Millenial thinking

When I was a boy I remember people telling me the arrival of the Halley’s Comet arriving in 1986 was seen as a coming of the end of the world.  Rumours of end coming travelled fast.  In the 1970s as the world faced so many different changes and complex things it seemed a perfect point for this second coming.

The next time I got so caught up in this desire by church seeking the signs of the times was in 1990 when many associated Saddam Hussein to Lucifer as described in Isaiah 14:12 -14.  It seemed to them he was the king of Babylon. 

Of course much of this came to nothing and I was out of the continent during the millenium so I did not get caught in that anticipation by some.  In effect though as a people we are eagerly awaiting that second coming and sometimes I wonder if that is why we are so easily sold a tin of “magic beans” by those equivelent to internet urban rumour mongers.

Reading Rough Stone Rolling over Christmas I realized that many in the church have played the game of “guess when Jesus will come” all through our 178 years.  It is certainly not particular to us as Christians even in Paul’s day anticipated the second coming to be soon enough he had to clarify, 2 Thes. 2: 3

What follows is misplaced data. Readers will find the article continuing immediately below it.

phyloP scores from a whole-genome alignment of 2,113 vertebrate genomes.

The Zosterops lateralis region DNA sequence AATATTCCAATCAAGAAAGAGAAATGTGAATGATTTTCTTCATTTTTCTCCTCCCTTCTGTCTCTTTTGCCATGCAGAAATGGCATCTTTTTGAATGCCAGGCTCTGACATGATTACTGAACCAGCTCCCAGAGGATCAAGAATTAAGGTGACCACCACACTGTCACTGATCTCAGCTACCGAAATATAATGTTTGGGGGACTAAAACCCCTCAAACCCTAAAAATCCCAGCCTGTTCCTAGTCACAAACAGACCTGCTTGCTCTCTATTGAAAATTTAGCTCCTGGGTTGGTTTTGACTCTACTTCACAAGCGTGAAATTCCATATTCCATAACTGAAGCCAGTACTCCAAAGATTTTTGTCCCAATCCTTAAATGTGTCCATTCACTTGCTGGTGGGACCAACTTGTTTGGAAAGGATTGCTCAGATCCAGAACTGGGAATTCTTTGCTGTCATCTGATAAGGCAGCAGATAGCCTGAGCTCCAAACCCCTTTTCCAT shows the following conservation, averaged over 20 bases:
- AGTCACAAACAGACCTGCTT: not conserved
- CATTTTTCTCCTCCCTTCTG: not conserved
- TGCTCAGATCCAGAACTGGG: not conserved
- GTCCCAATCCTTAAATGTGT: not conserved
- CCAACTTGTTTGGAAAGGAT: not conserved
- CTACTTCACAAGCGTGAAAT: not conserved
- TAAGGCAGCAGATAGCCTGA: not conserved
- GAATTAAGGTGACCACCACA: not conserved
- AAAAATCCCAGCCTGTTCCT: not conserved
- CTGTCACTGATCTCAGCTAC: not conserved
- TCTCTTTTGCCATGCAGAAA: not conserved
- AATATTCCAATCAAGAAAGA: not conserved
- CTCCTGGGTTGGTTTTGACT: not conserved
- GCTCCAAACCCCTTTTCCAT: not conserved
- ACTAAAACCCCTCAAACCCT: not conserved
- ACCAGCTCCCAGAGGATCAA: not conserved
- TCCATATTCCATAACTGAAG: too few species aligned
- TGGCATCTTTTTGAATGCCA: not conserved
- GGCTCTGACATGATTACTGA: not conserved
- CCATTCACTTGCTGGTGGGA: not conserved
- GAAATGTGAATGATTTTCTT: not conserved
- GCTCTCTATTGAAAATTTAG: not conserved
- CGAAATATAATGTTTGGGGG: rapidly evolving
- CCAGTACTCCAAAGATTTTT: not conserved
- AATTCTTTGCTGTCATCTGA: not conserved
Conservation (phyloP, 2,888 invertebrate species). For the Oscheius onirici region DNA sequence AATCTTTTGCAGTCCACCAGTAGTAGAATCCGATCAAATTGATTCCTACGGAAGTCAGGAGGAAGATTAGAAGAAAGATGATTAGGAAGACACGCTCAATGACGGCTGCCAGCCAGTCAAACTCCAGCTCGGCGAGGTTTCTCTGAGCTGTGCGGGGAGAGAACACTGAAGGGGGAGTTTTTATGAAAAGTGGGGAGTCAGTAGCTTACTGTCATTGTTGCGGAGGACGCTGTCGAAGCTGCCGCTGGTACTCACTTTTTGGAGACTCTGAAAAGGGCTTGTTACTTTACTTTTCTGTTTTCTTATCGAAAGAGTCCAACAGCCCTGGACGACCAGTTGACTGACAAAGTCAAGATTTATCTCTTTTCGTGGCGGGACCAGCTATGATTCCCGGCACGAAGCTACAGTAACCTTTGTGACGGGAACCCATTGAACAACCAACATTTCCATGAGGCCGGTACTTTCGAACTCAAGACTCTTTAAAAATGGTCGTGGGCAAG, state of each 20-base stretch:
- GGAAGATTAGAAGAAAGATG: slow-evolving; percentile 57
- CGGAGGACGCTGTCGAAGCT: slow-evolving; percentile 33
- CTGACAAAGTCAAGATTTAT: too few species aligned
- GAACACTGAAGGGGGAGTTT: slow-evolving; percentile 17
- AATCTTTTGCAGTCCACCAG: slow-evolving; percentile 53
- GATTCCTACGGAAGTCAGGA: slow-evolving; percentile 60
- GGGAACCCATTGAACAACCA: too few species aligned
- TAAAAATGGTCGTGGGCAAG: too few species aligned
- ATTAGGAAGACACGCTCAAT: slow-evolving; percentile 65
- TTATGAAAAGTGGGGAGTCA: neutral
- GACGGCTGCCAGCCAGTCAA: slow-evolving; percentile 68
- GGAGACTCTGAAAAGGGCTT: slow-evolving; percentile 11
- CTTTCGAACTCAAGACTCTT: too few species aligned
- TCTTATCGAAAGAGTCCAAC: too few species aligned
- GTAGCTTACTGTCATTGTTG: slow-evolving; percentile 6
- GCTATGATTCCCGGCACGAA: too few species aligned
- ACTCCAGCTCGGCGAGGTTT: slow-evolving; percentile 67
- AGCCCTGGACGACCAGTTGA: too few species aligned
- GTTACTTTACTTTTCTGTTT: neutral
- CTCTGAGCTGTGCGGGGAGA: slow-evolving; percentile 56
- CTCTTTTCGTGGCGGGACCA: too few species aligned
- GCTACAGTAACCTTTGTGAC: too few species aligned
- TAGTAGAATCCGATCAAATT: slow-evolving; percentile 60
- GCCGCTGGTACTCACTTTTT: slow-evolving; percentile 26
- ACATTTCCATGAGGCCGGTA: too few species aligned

In 1000 AD many felt that a lot of the Viking raids were due to the punishment of the wicked before the coming of the Lord.  Often those in the Christian world felt that a good round number was about perfect timing for him.  Yet in all this anticipation one wonders what people think after things like that do not lead to his coming in glory. 

For Adventists in 1844 it let to the Great Disappointment and the eventual establishment of the Jehovah’s Witnesses and Seventh Day Adventists.   

Of course Christians are not the only ones as both Jews and Muslims (especially Shi’a) to some extent have their millenial ideas.  Heck one could argue that Global Warming people can be Millenialists without the upside.  Al Gore being their chief prophet.  As others were advocates for the fixing the Ozone Hole and Earth Day in the 1980s and early 1990 when Green was so big our grocery store switched back to “paper”.

So my final story here is one I heard when I used to go to institute and was very typical of these type of things. 

President Hinckley was suggested to have been talking to a leadership audience and said something to the effect that it might not be 50 years to the second coming.  This of course was heard all second/third hand and it was not as big as I remember the old Isaiah verses and Saddam but yet it created a sensational ideas among a few in our area.  For the life of me I have no real knowledge that he even said anything even remotely close but there we were.

Since then there may have been others, 911, Iraq and other events would certainly suggest themselves well for these kind of things but does anyone know of any really popular millenialisms going on now or recently amongst church members?

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One Response to Millenial thinking

  1. David G. says:

    Food storage groups are unfortunately a means by which church members in Utah, Idaho, and surrounding states participate in what I call folk millennialism.

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